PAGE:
The Sirens appearance were that of a combination of a woman and a bird and they sang beautifully. Their exact appearance varies from artist to artist. Some drew the Sirens with the body of a bird and the head of a woman and other artists drew them to look like women with the legs of a bird. Later portrayals showed them as seductive women and minimized their bird features.
The Sirens were originally friends of Persephone. There are multiple myths regarding what happened to the Sirens after Persephone was abducted by Hades, with one saying that Demeter gave them wings to search for her and another saying that he cursed them because they didn’t stop the abduction.
Perhaps the most famous story about the Sirens is when Odysseus and his men sailed by them. Odysseus was, prior to their quest, warned that encounters with the Sirens was dangerous and could end in death. So he prepared his men by having them put bee-wax in their ears to block out the song of the Siren. They then tied Odysseus to the mast of the boat because he wanted to hear what the Sirens’ song was about. The beautiful song caused Odysseus to order his men to untie him, but they didn’t. Instead they tightened the ropes and kept him tied up until they were clear of the Sirens. Only then did they release him. There were claims that after Odysseus was able to escape the Sirens despite hearing them that they threw themselves into the sea and died.
While Homer, the epic Greek poet, tale has two Sirens, other myths have reported between two and five Sirens. Their song is both sad and beautiful, and is said to call to Persephone, asking her to return. Those who hear the song can’t resist and are lured to the Sirens location, which ends in their death. Why the sailors who succumb to this song end up dead is open to interpretation. Some believe that the Sirens are cannibals who consume the sailors that they lure over. Others believe that the Sirens are unable to provide food to their visitors, which eventually leads to starvation, as the visitors can’t leave because of the Sirens’ song. The Sirens survived because their divine nature means they don’t need to eat anything.
Another story of the Sirens’ end is that the queen of the gods, Hera, was able to get the Sirens to compete with the Muses in a singing competition. The Muses defeated the Sirens, and then plucked all the Sirens’ feathers to create crowns from themselves. The Sirens were so devastated by their defeat that they turned white and then fell into the water, each of them becoming a white island.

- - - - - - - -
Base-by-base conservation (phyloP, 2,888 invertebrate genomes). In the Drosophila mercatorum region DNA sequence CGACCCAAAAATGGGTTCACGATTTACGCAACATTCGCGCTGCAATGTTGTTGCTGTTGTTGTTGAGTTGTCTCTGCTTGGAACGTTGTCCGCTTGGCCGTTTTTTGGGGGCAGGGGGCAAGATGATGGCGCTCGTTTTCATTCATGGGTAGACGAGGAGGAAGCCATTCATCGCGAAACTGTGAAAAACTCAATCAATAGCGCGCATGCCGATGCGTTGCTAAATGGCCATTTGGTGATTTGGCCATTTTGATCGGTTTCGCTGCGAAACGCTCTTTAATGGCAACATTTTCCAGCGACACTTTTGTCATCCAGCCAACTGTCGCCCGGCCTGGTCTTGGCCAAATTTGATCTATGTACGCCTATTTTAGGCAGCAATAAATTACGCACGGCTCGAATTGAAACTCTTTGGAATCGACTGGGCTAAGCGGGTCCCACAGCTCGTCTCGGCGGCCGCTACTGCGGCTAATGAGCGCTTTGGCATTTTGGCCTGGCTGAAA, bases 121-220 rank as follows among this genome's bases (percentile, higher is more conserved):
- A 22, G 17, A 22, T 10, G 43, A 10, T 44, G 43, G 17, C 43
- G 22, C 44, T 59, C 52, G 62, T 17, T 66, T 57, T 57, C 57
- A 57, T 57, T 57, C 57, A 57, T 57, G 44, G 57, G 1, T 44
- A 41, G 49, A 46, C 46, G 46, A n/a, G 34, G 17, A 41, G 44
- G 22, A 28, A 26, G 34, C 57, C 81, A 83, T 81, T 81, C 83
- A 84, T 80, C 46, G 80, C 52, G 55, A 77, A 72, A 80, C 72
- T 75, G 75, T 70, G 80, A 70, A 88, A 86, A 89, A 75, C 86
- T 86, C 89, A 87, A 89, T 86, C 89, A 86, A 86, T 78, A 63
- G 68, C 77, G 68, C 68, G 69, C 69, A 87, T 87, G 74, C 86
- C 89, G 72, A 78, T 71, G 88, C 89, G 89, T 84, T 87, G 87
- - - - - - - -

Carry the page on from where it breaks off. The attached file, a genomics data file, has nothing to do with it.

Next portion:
The Sirens are the origin of the term “siren song,” which refers to something that’s hard to resist, but which will end badly. One of the most unique aspects of the Sirens, particularly in Homer’s “The Odyssey,” is how it’s not their appearances that tempt sailors, but their voices. Their song is said to occur in the middle of the day, when it’s calm and quiet. The Sirens are said to know both the past and the future, but they make false promises to lure sailors to come to them.
In ancient Greek religion and mythology, Demeter is the goddess of the grain, agriculture, harvest, growth, and nourishment, who presided over grains and the fertility of the earth.
Though Demeter is often described simply as the goddess of the harvest, she presided also over the sacred law, and the cycle of life and death. She and her daughter Persephone were the central figures of the Eleusinian Mysteries, a religious tradition that predated the Olympian pantheon, and which may have its roots in the Mycenaean period c. 1400–1200 BC. Demeter was often considered to be the same figure as the Anatolian goddess Cybele, and in Rome she was identified as the Latin goddess Ceres.
Hades in the ancient Greek religion and myth, is the god of the dead and the king of the underworld, with which his name became synonymous. Hades was the eldest son of Cronus and Rhea, although the last son regurgitated by his father. He and his brothers, Zeus and Poseidon, defeated their father’s generation of gods, the Titans, and claimed rulership over the cosmos. Hades received the underworld, Zeus the sky, and Poseidon the sea, with the solid earth, long the province of Gaia, available to all three concurrently. Hades was often portrayed with his three-headed guard dog Cerberus.
Odysseus is renowned for his intellectual brilliance, guile, and versatility (polytropos), and is thus known by the epithet Odysseus the Cunning. He is most famous for his nostos or “homecoming”, which took him ten eventful years after the decade-long Trojan War.
Hera is the goddess of women, marriage, family, and childbirth in ancient Greek religion and myth, one of the Twelve Olympians and the sister-wife of Zeus. She is the daughter of the Titans Cronus and Rhea. Hera rules over Mount Olympus as queen of the gods. A matronly figure, Hera served as both the patroness and protectress of married women, presiding over weddings and blessing marital unions. One of Hera’s defining characteristics is her jealous and vengeful nature against Zeus’ numerous lovers and illegitimate offspring, as well as the mortals who cross her.
Hera is commonly seen with the animals she considers sacred including the cow, lion and the peacock. Portrayed as majestic and solemn, often enthroned, and crowned with the polos (a high cylindrical crown worn by several of the Great Goddesses), Hera may hold a pomegranate in her hand, emblem of fertile blood and death and a substitute for the narcotic capsule of the opium poppy. Scholar of Greek mythology Walter Burkert writes in Greek Religion, “Nevertheless, there are memories of an earlier aniconic representation, as a pillar in Argos and as a plank in Samos.”
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